Then there are those companies that try to push the lower-profit segments into behaving like the high-profit ones. This tactic is guaranteed to fail in an economy where customers must be pulled.
With the advent of the internet and a new wired world, savvy marketers are sensing there is a more potent means of marketing for maximum ROI. But the question remains. If traditional marketing methods don't work anymore, how do you prioritize market segments?
In a word: Don't. Instead, treat them all equally!
Take a peek at how Best Buy approaches their market segments. Best Buy treats each segment with the same respect and assigns it the same effort and budget. Individual business managers are given responsibility for a single segment, with the sole focus of developing it. A manager researches what drives her particular segment, then devises strategies and tactics for marketing in a way that is meaningful to that segment. That's selling, in a "pull market," to "individuals" on their own terms!
And that's Persuasion Architecture in practice - the only way to stay ahead in this morphing marketing fun house!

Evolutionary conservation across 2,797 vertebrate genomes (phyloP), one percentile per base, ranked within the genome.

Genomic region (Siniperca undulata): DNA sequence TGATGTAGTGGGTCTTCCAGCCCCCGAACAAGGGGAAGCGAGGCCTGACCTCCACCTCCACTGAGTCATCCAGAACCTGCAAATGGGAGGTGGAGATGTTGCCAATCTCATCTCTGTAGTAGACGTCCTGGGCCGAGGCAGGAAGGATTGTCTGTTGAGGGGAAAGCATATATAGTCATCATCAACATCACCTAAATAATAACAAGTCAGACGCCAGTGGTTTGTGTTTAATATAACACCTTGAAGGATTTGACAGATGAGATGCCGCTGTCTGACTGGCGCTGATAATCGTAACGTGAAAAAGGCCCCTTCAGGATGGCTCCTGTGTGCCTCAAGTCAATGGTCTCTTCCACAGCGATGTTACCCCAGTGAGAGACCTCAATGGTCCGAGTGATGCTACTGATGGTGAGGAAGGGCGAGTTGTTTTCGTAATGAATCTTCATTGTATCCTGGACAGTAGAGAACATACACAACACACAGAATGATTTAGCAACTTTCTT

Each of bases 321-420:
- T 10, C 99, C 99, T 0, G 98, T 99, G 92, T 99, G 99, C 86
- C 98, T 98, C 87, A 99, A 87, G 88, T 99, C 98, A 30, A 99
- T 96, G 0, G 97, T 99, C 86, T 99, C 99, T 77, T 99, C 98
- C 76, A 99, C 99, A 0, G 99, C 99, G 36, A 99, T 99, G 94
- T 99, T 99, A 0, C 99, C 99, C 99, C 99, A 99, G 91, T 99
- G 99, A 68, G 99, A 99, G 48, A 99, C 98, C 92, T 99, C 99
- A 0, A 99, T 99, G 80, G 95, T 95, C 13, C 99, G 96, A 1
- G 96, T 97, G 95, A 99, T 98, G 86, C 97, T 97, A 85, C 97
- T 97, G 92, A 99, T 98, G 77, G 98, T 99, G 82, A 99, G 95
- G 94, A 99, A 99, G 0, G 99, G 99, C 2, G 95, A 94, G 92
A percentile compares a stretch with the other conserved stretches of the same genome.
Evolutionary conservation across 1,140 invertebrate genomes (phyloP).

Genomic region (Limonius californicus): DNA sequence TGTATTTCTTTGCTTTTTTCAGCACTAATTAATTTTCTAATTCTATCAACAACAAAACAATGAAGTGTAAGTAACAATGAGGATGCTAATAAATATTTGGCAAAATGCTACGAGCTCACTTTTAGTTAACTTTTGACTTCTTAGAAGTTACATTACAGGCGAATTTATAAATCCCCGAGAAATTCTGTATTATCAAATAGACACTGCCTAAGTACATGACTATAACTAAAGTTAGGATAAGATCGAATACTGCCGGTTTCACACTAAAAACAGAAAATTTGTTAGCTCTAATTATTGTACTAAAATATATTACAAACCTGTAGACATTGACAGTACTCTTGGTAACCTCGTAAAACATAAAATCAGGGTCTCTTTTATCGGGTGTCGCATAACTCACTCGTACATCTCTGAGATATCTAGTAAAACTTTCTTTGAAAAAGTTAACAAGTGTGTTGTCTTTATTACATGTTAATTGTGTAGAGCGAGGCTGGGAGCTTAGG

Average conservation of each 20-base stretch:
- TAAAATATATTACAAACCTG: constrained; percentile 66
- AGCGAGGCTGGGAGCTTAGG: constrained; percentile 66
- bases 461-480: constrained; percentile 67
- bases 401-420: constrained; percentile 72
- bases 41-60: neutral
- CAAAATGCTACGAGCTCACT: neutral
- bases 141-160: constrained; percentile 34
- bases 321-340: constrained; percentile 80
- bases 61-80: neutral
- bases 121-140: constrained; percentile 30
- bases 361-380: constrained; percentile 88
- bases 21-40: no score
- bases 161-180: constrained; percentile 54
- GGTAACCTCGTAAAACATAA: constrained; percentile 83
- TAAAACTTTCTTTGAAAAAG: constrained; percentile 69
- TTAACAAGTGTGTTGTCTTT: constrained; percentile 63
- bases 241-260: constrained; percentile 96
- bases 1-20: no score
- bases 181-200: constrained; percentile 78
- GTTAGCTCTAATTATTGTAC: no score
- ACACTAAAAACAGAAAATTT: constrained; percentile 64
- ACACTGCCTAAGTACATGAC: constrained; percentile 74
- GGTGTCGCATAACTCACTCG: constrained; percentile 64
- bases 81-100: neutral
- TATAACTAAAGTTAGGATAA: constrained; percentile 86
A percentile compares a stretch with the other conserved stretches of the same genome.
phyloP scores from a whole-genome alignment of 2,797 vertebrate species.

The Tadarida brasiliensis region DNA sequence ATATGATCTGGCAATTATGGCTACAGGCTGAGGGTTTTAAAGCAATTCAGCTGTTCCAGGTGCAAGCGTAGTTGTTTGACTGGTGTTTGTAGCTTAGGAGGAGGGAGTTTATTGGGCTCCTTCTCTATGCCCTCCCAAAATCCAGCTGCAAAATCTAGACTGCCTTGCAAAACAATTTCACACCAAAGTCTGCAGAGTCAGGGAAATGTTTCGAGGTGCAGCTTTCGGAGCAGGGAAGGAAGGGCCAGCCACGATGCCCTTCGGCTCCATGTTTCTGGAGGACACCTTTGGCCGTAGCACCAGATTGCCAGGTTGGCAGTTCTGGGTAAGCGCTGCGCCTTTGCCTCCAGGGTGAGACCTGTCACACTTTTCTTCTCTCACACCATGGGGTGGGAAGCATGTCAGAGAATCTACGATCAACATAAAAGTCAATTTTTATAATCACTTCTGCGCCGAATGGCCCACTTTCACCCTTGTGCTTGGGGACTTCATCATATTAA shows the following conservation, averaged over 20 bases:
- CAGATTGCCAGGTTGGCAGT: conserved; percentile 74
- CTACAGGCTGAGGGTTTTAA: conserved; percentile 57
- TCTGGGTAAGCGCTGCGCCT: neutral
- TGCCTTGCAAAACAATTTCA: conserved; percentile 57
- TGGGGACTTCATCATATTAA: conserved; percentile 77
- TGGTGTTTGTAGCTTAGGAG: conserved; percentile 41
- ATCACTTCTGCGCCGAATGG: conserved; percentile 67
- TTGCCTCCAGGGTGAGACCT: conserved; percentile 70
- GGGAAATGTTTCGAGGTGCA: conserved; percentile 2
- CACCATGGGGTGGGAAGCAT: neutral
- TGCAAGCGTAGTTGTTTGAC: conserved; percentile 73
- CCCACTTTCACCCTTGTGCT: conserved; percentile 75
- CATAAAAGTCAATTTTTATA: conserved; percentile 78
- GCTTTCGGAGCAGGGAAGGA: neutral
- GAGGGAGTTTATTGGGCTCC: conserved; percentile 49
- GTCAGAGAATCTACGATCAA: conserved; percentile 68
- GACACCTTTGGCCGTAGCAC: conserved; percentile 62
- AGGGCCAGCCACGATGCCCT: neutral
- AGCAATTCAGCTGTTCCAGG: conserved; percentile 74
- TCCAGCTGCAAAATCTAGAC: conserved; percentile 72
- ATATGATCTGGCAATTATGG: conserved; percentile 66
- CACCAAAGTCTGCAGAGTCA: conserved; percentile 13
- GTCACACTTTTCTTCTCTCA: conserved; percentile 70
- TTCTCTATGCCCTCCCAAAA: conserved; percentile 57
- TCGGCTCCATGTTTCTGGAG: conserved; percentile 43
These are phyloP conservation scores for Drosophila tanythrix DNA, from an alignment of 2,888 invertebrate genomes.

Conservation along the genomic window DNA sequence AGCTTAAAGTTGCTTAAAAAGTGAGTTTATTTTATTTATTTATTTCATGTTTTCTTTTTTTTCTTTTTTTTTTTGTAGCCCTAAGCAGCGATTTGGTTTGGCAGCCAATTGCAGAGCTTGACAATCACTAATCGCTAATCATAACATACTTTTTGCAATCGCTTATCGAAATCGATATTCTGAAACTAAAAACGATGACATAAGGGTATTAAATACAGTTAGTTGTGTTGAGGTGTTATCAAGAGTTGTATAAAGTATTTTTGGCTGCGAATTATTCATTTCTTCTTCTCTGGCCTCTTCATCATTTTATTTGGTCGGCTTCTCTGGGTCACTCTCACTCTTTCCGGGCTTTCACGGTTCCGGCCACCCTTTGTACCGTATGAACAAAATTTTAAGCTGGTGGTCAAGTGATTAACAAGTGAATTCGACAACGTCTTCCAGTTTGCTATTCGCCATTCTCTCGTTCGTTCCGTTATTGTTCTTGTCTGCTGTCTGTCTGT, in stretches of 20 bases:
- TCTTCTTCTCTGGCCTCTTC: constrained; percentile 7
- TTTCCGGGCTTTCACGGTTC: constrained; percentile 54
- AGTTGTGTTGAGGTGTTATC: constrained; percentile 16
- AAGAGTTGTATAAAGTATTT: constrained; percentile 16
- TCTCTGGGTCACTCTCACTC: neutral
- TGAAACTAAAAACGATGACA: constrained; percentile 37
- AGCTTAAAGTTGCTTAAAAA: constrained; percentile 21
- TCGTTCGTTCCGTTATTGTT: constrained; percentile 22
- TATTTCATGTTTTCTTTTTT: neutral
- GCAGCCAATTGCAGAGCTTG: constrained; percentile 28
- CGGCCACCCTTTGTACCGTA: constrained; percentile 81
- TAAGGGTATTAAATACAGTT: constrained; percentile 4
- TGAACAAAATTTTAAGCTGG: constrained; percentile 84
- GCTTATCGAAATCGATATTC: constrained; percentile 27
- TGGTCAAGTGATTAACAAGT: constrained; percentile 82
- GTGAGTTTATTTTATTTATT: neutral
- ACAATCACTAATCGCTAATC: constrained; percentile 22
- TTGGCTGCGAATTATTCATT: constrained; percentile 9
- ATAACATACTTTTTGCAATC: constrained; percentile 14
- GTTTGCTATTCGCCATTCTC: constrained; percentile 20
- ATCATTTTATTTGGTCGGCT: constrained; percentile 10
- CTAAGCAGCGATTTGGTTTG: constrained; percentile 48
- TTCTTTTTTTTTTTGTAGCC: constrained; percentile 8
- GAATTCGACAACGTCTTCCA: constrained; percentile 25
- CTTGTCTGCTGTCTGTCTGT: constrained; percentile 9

Here's a couple of tips to get you started on the path to achieving pin-point relevance:
Create personas to represent each of your market segments.
Look beyond the demographics of your market segment. Demographics rarely tell us what we need to know about what is relevant to each segment's buying process. Instead, look to dominant personality types, the topology of your business and the dimensions of complexity in your sale.
Consider EVERY brand touch-point as an opportunity or step in the persuasion process for your segment. Even post purchase touch points.
For mass media efforts, find needs and motivations that are shared across several personas (segments), and use those to create the most potent messages.
Where a persona (market segment) has a deeply felt need that is unique and divergent from other segments, seize the opportunity to develop a strong message. It may not be a mass appeal message, but if executed properly, it can be very effective.
Avoid stereotyping your personas (market segments). All IT buyers do not share the same motivations. All women do not behave the same. All Hispanics do not have the same goals. You get my drift.
Why continue squandering or sacrificing the potential in your audience when the same media-rich landscape that puts your customers in control also offers you unprecedented opportunity to speak to everyone?